Obama Pledges To Halve Deficit In Four Years

President Obama pledged Monday to cut the country's soaring $1.3 trillion annual budget deficit in half by the time his term in office ends in 2013.

Speaking to lawmakers, business and labor leaders, and economic experts who had gathered at the White House for what was billed as a summit on fiscal responsibility, Obama said the U.S. cannot continue to sustain massive deficits — even as implementation begins of a $787 billion stimulus package that will add to the debt.

"If we confront this crisis without also confronting the deficits that helped cause it, we risk sinking into another crisis down the road," Obama said.

But Wall Street took little comfort in the Obama administration's plans to turn the economy around. The Dow Jones industrial average and the Standard & Poor's 500 index closed at the lowest levels in nearly 12 years amid worries that government action is not enough to pull the country out of recession.

The Dow fell 250.73 points to 7114.94. The S&P 500 dropped 26.71 points to 743.34, and the Nasdaq composite index skidded 53.51 points to 1,387.72.

As a means of improving the bottom line, Obama said he would eliminate no-bid contracts and tax breaks for companies that send jobs overseas. He also pledged to root out fraud and abuse in Medicare and eliminate waste in federal agencies.

The president said a team of advisers is going through the soon-to-be-proposed budget for the 2010 fiscal year line by line with the goal of eliminating waste and inefficiency. In the Agriculture Department alone, the White House budget team has identified ways to save more than $18 million, Obama said.

In addition, the president said he plans to reinstate the federal government's pay-as-you-go policy that was in place during part of the 1990s. Under that policy, new government spending had to be matched with spending cuts elsewhere or funded by new sources of revenue.

"The pay-go approach is based on a very simple concept — you don't spend what you don't have. This is the rule that families across this country follow every single day, and there's no reason why their government shouldn't do the same," Obama said.

At the end of the summit, Obama stressed that he wanted bipartisan cooperation in finding solutions to the country's fiscal problems. He invited Arizona Sen. John McCain — his Republican rival in the November presidential election — to offer a suggestion for cleaning up the economic mess.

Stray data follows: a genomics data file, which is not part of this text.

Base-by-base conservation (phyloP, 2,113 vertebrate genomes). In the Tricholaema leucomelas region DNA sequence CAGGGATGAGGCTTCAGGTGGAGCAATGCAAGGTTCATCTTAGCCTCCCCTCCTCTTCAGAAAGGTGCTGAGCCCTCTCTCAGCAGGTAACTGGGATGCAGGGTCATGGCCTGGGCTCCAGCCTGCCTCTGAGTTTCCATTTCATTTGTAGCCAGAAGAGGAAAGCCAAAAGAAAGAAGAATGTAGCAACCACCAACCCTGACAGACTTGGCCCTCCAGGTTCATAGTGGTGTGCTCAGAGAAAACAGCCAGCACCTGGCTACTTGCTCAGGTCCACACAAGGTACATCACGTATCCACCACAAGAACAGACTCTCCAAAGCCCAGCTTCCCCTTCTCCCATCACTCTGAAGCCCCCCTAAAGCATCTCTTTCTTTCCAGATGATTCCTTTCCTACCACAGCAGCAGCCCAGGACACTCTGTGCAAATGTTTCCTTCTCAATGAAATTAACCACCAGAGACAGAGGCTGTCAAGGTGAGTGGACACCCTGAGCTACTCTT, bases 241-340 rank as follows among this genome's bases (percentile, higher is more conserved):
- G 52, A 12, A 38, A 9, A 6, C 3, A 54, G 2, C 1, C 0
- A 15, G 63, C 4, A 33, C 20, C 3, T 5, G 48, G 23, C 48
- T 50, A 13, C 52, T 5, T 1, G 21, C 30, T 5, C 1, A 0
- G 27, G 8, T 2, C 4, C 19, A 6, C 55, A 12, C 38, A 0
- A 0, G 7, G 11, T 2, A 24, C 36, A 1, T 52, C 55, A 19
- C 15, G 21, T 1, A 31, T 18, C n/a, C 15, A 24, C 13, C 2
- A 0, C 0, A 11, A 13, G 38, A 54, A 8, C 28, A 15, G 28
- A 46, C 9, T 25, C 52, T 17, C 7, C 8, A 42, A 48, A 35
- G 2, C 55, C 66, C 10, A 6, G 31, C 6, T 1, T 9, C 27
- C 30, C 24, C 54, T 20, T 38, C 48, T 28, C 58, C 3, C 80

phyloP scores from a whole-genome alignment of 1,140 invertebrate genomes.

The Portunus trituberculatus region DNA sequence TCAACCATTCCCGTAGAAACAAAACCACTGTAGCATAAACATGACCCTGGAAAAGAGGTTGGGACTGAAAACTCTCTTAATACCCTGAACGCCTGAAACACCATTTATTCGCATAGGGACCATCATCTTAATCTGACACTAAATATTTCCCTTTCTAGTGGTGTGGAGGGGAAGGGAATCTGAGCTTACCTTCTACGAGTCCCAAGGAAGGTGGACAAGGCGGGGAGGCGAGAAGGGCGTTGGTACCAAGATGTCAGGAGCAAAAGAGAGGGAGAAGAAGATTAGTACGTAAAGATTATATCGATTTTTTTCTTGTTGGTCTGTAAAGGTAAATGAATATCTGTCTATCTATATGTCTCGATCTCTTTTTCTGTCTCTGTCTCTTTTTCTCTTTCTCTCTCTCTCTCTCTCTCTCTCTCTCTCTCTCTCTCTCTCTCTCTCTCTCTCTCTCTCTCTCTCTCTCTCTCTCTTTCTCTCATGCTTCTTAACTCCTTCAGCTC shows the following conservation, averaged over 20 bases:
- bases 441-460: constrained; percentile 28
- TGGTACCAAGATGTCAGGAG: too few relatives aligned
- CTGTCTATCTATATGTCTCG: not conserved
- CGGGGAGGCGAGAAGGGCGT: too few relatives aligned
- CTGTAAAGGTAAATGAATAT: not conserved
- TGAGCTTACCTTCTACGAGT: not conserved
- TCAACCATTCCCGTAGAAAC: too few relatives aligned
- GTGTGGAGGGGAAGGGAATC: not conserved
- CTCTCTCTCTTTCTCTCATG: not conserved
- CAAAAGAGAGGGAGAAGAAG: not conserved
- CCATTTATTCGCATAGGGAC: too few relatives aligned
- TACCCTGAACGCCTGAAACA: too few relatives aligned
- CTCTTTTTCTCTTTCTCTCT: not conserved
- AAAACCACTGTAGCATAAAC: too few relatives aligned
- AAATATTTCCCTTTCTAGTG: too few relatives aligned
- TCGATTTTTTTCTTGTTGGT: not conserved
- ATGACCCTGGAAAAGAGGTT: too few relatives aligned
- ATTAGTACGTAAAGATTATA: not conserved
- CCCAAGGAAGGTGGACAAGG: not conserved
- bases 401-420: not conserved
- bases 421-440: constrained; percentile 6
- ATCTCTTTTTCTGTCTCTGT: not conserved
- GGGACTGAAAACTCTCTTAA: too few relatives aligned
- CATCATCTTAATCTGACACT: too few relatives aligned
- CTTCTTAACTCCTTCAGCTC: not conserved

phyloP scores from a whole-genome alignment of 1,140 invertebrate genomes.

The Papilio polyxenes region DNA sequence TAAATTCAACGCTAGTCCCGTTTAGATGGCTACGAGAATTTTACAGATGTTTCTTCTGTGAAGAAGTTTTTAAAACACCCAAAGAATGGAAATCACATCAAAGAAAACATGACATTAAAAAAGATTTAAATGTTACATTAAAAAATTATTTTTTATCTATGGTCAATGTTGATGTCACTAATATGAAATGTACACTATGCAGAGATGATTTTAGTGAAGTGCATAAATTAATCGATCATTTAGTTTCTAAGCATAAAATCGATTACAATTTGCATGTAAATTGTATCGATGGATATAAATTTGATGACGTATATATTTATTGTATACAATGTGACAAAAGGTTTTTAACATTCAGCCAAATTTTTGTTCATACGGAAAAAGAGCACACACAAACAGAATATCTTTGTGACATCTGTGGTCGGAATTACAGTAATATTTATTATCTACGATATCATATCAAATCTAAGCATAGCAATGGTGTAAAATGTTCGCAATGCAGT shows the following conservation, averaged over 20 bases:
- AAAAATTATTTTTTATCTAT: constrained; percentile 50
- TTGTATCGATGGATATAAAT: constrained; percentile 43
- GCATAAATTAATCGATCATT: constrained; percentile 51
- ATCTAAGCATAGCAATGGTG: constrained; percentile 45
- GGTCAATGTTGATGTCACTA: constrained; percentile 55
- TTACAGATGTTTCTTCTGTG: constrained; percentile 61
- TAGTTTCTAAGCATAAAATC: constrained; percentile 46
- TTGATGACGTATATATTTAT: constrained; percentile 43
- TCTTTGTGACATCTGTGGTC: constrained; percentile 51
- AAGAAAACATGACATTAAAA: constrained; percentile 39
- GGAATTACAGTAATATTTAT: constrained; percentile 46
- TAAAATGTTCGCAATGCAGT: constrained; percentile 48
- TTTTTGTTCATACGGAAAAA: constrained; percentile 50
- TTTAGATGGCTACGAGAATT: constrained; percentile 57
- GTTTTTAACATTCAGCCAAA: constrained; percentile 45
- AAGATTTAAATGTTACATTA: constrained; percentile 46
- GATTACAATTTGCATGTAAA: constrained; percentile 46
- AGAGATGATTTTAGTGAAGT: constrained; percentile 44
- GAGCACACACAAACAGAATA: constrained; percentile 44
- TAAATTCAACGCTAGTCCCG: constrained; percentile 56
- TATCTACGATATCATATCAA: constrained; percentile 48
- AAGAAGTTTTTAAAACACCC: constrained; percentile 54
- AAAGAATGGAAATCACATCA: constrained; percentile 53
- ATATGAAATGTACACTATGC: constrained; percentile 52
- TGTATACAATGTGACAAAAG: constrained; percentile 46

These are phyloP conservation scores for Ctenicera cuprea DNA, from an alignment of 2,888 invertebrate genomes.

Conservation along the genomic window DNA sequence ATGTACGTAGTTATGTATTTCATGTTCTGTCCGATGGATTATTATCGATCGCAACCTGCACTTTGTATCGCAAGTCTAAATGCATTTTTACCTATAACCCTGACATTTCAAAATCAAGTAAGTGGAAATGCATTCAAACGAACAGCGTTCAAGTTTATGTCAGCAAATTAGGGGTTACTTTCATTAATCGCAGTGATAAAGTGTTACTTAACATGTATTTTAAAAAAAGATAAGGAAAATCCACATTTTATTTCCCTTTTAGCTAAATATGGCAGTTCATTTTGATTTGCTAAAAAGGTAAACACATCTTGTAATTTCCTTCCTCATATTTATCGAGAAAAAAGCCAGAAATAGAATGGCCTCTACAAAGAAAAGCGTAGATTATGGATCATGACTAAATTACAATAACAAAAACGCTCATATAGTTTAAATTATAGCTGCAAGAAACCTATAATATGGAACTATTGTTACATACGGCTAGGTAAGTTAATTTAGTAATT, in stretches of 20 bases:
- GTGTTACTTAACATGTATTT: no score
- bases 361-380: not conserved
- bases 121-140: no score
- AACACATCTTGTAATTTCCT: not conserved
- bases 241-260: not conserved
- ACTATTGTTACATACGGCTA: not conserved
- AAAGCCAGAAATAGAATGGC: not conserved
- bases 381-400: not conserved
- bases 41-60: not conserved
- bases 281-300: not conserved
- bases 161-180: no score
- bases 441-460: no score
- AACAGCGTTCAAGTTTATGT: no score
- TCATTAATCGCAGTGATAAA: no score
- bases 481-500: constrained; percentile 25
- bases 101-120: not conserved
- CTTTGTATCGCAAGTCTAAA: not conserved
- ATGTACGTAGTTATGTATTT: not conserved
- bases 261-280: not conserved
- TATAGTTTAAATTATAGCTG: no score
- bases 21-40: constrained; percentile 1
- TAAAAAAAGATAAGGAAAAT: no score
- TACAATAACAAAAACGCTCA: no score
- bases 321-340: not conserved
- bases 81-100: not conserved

McCain recommended looking at the procurement process and cost overruns in the Defense Department.

Vice President Joe Biden, who is overseeing implementation of the financial stimulus plan, said the road to fiscal health is going to be difficult. "I have always believed that in the toughest moments we are presented with the greatest opportunities as a nation," Biden told summit participants.

Earlier in the day, Obama announced that states will receive a disbursement of $15 billion this week from the economic stimulus package to help cover the cost of health care to the poor. State and municipal governments are struggling to cover Medicaid costs as more and more people lose their jobs — and their health care coverage.

"This Wednesday, our administration will begin distributing more than $15 billion in federal assistance under the recovery act to help you cover the costs of your Medicaid programs," Obama told the nation's governors at a meeting at the White House. The states' chief executives were ending a three-day conference of the National Governors Association.

Last week, Obama signed the $787 billion stimulus package into law. The plan aims to lift the country out of a 14-month recession by creating and saving 3.5 million jobs though a mix of tax and spending initiatives.

The president also announced Monday that Interior Department Inspector General Earl Devaney will serve as chairman of the Recovery Act Transparency and Accountability Board. Devaney's chief task will be to ensure that funds are not wasted.

From NPR and wire reports

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